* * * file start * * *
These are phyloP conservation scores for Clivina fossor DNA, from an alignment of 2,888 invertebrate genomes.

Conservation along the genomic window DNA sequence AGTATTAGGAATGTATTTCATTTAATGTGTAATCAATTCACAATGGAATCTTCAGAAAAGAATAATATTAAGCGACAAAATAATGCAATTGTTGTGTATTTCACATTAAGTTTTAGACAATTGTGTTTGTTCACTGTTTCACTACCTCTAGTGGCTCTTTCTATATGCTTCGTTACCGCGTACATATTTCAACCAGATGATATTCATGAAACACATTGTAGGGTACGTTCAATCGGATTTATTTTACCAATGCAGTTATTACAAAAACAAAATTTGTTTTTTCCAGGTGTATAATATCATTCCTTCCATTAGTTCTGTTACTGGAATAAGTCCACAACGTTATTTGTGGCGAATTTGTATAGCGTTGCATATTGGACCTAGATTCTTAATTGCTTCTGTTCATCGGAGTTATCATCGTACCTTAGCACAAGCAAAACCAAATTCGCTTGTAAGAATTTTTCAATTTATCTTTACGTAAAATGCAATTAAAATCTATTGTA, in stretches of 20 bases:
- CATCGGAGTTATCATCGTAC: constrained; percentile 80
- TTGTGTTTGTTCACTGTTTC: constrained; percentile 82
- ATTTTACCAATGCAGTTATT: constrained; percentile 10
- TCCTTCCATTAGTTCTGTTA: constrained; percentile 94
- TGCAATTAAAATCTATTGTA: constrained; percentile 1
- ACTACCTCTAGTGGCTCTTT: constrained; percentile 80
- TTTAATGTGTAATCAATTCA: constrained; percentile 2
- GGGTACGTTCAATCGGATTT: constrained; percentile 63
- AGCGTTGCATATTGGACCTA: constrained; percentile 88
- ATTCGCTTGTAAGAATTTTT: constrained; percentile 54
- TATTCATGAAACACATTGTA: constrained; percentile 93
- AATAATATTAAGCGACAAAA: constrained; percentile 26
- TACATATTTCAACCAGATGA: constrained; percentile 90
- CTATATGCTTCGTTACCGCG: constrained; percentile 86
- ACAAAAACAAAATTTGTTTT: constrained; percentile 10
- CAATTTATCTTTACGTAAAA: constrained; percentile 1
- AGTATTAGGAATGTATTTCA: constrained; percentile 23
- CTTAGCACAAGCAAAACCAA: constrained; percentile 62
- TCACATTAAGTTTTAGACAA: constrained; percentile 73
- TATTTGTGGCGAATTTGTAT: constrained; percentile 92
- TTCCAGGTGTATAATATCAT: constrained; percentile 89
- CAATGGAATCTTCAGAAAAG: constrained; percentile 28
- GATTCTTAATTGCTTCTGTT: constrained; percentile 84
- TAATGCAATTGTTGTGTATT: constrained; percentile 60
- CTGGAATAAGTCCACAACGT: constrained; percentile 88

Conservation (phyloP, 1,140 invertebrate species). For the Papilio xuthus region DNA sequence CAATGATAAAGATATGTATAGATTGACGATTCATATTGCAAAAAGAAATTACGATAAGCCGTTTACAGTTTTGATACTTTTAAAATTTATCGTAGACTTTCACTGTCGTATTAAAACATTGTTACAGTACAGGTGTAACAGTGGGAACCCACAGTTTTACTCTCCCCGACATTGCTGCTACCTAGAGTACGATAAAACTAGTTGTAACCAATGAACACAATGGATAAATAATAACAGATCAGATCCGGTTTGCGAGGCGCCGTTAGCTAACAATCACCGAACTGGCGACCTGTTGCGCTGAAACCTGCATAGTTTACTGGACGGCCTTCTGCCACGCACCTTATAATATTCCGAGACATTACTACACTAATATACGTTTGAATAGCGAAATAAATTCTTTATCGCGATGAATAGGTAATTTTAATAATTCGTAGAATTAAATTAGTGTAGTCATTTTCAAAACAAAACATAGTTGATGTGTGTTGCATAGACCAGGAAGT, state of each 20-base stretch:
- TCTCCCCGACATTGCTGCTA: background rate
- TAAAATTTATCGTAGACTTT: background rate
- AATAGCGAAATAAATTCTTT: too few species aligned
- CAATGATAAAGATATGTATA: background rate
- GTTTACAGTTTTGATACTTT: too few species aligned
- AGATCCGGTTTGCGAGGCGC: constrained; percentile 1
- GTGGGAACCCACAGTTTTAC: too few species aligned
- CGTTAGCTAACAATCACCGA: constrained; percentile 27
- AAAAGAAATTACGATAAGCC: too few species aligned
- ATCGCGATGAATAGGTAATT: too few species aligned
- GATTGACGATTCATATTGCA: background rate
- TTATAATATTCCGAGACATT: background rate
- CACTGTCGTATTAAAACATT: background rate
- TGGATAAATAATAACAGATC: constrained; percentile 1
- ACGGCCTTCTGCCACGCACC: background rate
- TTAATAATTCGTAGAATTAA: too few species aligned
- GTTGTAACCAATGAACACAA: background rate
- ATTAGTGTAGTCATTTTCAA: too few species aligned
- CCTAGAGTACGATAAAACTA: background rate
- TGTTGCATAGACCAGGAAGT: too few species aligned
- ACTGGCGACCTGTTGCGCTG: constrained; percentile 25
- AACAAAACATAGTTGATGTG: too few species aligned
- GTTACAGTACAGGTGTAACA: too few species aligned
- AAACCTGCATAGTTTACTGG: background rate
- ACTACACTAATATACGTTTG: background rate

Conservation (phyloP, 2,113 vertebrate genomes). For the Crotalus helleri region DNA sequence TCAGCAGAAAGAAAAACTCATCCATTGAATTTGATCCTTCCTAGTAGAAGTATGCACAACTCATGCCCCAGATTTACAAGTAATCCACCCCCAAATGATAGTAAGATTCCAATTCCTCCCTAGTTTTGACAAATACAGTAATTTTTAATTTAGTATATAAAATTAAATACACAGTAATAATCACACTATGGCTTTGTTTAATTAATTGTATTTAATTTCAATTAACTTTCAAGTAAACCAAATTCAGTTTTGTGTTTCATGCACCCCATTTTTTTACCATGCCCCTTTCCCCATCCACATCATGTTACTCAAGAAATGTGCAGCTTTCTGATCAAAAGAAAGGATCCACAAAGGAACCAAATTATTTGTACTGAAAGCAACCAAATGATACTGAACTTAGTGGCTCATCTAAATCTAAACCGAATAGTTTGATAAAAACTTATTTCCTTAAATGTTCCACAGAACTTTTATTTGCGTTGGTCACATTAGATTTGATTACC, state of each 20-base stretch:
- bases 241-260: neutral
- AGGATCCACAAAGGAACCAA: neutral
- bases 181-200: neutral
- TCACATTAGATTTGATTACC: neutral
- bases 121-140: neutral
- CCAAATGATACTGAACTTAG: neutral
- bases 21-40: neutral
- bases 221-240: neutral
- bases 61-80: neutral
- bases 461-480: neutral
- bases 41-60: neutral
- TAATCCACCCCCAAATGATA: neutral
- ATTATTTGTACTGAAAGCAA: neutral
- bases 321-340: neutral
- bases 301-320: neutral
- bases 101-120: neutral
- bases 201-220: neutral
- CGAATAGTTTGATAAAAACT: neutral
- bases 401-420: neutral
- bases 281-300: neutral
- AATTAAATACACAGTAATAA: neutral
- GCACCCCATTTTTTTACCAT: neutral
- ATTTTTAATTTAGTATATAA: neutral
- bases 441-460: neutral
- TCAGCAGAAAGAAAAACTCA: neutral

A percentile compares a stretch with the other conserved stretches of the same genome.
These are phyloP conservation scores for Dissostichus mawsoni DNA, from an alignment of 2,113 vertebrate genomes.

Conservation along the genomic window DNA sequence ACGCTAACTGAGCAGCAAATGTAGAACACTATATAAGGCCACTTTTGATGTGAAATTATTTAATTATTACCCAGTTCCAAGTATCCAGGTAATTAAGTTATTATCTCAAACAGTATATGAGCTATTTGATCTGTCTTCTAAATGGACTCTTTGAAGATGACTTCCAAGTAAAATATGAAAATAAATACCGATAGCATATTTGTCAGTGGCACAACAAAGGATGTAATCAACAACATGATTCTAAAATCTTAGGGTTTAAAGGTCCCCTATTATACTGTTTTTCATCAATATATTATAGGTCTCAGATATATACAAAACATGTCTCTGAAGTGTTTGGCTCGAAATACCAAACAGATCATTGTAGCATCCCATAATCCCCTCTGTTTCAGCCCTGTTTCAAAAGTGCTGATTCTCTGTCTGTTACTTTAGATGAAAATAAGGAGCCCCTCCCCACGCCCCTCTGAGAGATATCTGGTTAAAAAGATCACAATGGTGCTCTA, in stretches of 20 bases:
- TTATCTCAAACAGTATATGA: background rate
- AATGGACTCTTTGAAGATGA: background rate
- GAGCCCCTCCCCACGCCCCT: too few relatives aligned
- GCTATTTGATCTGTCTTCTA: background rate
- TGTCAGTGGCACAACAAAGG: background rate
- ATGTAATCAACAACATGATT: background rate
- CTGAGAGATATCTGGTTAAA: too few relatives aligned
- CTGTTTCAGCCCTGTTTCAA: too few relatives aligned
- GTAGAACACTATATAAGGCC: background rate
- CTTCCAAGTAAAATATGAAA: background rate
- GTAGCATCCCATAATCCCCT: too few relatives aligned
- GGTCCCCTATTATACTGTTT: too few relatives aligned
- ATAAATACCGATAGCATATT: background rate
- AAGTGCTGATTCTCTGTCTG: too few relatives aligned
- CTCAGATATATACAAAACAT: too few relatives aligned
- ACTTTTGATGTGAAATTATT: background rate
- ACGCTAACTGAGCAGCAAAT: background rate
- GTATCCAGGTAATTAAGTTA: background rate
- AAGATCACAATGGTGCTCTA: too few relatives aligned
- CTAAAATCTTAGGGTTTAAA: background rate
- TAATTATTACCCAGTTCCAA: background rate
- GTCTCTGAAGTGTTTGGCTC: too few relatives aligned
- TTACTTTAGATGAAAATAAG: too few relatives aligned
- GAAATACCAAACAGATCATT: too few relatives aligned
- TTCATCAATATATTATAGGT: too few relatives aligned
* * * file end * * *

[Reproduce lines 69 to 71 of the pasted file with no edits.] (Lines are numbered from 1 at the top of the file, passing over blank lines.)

- bases 301-320: neutral
- bases 101-120: neutral
- bases 201-220: neutral